Fifty Years Ago: Imperial Happy Ending
In 1957, twenty-three-year-old Crown Prince Akihito of Japan felt sad and pessimistic. For nearly six years now, the Imperial Household Agency (IHA) had been busy to find him a bride – and prospects were bad. After putting together a list of 860 eligible candidates, young ladies descendant from families of the Japanese former nobility, the IHA had set to work and checked their past and pedigree. But up until now, the officials had either found fault with the ladies’ background, the crown prince had not liked them or – something very close to being a scandal and certainly something that, before the war, had been absolutely unheard of – their families had politely let the court know that they felt very much honoured indeed, but were still not interested. Thanks, but no, thanks.
The problem was not in Akihito’s person: he was the first heir to the Japanese throne to ever have graduated from a university, he was a keen sportsman and talented musician. He had been sent in June 1953 to represent the Japanese court at the coronation of the English queen and had acquitted himself to everybody’s satisfaction. But, unfortunately, not every Japanese family nowadays wanted their daughter to become crown princess and vanish in a gilded cage. It was the prince’s position that rendered him so unattractive. And Prince Akihito was getting to be so depressed by the situation that he was considering to renounce his claim to the throne.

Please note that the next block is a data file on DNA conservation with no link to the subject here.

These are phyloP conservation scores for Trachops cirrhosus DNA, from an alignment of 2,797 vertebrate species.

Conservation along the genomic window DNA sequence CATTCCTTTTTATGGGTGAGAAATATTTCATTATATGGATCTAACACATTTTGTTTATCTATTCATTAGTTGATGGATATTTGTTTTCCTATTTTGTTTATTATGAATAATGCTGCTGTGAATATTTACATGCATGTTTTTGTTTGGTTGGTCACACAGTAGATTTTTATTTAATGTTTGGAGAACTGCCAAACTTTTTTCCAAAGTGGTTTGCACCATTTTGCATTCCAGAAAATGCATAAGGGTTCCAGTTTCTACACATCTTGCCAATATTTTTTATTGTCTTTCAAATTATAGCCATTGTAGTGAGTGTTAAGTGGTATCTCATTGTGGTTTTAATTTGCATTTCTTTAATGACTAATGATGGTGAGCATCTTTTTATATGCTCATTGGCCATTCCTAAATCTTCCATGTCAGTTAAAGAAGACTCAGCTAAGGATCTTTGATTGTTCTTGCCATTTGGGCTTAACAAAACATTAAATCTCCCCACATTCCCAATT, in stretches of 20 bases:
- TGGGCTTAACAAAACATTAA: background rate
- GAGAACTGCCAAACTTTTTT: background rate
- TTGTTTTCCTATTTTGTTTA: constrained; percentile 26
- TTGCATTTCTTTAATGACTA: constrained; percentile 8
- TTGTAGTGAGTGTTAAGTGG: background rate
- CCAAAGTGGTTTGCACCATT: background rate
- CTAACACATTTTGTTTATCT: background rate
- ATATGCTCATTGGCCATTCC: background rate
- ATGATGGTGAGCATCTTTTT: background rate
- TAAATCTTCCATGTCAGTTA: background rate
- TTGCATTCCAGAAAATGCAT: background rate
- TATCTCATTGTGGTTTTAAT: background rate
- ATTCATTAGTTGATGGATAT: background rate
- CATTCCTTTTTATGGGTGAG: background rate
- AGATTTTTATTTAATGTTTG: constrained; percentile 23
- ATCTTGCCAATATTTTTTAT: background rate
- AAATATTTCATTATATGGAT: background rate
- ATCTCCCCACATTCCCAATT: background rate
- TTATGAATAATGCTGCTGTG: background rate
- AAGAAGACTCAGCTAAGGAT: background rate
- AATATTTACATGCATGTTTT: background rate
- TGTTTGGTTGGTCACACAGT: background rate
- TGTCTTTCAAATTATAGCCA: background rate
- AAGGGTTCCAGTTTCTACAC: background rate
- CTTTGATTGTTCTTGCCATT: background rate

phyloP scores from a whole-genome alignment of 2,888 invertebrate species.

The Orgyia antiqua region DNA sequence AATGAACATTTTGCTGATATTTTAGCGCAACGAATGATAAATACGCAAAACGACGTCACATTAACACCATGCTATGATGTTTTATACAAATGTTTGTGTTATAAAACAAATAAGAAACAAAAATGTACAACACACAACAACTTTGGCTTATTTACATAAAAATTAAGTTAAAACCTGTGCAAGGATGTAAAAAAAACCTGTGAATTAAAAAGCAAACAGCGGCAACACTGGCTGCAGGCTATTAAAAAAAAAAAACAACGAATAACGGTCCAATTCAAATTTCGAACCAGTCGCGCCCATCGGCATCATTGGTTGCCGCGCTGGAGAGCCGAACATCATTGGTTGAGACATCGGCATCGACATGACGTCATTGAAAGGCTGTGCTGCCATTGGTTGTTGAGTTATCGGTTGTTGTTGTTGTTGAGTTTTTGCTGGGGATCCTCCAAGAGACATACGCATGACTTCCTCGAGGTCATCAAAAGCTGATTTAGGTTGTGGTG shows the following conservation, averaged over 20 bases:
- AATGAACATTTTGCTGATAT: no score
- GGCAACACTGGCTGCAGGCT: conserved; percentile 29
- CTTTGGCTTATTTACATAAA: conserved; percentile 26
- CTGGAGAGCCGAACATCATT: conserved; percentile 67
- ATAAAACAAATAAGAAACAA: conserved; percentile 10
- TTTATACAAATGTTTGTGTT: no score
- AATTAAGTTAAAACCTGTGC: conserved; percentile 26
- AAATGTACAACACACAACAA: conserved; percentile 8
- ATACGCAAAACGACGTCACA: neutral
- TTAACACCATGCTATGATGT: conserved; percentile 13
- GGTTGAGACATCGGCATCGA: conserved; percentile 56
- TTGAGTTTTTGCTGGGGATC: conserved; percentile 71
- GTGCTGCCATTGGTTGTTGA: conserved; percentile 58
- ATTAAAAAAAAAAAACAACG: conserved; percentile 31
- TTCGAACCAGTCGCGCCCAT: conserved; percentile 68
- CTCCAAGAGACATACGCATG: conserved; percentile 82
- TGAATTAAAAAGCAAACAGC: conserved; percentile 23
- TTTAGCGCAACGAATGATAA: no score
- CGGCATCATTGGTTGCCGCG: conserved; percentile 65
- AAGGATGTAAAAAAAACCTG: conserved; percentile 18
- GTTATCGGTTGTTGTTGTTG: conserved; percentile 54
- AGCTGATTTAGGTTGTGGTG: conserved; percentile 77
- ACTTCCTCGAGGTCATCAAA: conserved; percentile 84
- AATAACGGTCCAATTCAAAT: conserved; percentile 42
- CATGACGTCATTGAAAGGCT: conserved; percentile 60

But then, in August 1957, in Karuizawa, an exclusive and expensive resort in the Japanese alps, the prince happened to play a doubles tennis game, his partner being Kenji Ishizuka, a student of Waseda University. And, to their very great surprise, the two young men lost the match 6-4, 5-7, 1-6 – against a thirteen-year-old French boy and a student of English literature at Tokyo’s Sacred Heart Women’s university: Michiko Shoda. Miss Shoda, it has to be admitted, did not meet any of the two criteria the IHA had originally set up for a crown princess candidate: she was neither being educated at Gakushuin University (attended by the offspring of Japan’s former nobility), nor could she offer aristocratic ancestry (although she came from a very wealthy and respectable commoner family). But the prince was immediately smitten and very much impressed by her energy: “I hit the ball and hit it again, but she would always hit it back. No matter what sort of ball she gets she never gives up and tries to hit it back to me. I have lost against her persistence.”